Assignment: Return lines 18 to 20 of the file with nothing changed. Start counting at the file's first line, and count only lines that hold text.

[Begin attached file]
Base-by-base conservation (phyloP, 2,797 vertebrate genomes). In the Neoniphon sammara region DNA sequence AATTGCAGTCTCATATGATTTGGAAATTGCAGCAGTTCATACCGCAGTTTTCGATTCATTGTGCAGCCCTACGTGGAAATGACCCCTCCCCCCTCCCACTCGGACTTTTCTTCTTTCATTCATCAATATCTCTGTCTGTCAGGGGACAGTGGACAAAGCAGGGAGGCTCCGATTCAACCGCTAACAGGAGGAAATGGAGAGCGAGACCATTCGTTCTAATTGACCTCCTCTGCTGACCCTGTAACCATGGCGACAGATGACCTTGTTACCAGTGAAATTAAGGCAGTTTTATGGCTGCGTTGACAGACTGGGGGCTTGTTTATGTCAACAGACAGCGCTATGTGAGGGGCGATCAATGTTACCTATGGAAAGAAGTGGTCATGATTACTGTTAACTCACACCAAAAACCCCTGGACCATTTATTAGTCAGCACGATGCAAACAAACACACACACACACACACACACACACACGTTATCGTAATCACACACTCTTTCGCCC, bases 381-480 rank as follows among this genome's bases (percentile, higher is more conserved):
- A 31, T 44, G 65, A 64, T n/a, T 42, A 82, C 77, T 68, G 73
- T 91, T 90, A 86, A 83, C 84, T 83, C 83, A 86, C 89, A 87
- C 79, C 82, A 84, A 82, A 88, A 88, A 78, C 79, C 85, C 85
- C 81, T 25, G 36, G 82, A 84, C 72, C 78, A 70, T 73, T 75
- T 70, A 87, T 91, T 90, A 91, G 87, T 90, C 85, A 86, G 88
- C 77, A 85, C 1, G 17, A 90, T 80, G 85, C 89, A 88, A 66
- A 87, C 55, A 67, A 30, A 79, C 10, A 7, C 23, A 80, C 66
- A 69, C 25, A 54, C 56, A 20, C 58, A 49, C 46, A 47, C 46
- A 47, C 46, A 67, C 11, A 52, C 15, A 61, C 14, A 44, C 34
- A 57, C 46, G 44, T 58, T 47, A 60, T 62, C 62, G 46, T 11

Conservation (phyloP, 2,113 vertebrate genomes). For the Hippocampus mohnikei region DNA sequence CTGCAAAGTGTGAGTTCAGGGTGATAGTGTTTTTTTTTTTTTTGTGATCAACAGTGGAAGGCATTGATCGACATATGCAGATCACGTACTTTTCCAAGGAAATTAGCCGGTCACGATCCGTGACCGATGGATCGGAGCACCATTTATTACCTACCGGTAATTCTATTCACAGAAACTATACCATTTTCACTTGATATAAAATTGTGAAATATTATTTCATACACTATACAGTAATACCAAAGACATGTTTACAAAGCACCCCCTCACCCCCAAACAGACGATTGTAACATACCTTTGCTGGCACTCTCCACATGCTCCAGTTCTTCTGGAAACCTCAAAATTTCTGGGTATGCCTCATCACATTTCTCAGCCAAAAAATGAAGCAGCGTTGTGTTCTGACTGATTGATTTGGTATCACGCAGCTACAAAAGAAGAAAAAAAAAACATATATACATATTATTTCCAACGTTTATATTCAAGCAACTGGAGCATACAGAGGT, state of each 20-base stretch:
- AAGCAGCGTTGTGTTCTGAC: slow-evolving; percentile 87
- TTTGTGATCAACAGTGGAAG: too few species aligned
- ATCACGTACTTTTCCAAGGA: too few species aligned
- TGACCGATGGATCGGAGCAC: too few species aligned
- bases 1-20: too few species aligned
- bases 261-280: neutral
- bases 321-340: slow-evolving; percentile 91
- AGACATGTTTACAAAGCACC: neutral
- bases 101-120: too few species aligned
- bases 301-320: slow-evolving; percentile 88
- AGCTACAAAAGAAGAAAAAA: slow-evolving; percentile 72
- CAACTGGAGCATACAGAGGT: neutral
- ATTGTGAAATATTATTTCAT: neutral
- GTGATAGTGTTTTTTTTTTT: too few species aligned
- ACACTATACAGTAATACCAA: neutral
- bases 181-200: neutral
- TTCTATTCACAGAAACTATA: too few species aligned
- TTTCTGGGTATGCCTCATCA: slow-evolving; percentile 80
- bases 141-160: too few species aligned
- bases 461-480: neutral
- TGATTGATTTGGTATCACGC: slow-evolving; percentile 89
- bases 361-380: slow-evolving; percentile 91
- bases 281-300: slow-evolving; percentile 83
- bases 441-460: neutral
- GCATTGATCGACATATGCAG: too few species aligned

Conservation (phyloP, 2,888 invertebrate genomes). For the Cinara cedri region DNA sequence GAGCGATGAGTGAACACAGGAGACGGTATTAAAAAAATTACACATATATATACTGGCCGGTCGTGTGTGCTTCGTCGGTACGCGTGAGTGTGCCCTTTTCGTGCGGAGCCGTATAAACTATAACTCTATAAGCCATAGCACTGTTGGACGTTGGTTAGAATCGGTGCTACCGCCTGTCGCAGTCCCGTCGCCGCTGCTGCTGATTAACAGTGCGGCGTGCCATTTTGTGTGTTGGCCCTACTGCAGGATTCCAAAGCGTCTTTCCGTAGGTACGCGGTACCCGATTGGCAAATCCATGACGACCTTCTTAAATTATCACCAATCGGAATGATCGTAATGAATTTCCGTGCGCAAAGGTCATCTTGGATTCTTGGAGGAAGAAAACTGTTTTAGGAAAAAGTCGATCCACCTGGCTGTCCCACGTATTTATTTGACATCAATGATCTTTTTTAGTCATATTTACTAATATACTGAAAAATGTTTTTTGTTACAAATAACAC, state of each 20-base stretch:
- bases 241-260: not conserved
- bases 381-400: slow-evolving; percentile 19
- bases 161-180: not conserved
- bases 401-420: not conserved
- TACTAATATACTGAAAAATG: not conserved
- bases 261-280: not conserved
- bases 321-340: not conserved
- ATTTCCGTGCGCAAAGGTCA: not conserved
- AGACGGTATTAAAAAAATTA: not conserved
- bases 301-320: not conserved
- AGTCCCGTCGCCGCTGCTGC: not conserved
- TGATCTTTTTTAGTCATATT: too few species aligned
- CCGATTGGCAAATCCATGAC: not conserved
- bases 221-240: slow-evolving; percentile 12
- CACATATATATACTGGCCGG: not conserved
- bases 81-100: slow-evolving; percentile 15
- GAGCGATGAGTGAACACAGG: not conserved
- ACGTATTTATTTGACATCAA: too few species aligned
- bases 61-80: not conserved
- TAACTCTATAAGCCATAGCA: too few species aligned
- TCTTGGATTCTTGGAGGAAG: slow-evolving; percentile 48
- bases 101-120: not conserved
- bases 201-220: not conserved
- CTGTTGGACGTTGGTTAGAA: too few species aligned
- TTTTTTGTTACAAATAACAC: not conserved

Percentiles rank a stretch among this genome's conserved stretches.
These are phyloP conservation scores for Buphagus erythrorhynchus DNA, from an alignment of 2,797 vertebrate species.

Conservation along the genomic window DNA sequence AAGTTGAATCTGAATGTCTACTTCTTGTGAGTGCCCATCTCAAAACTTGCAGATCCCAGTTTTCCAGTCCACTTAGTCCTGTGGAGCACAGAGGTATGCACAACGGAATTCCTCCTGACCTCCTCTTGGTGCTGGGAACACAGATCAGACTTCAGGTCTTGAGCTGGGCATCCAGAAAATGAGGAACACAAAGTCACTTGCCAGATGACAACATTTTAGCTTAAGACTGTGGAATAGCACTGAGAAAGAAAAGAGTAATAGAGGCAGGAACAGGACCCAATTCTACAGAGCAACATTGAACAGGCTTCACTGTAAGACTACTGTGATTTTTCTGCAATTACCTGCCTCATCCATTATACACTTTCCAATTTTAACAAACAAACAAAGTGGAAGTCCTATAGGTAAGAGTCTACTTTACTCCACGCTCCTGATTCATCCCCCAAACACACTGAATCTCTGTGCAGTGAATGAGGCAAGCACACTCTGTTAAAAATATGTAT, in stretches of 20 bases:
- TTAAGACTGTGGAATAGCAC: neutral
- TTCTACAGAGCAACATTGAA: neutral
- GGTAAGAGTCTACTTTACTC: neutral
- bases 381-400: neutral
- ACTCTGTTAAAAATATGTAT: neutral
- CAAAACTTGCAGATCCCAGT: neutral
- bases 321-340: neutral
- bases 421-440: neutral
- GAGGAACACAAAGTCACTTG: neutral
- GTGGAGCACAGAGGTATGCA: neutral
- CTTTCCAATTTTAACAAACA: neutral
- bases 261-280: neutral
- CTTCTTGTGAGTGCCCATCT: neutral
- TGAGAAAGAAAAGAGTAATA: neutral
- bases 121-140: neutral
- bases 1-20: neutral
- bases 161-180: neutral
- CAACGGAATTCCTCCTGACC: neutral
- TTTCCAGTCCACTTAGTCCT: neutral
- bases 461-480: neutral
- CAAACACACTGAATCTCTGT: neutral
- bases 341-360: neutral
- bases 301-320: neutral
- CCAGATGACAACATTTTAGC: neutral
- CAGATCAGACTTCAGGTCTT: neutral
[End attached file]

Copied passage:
- bases 261-280: neutral
- bases 321-340: slow-evolving; percentile 91
- AGACATGTTTACAAAGCACC: neutral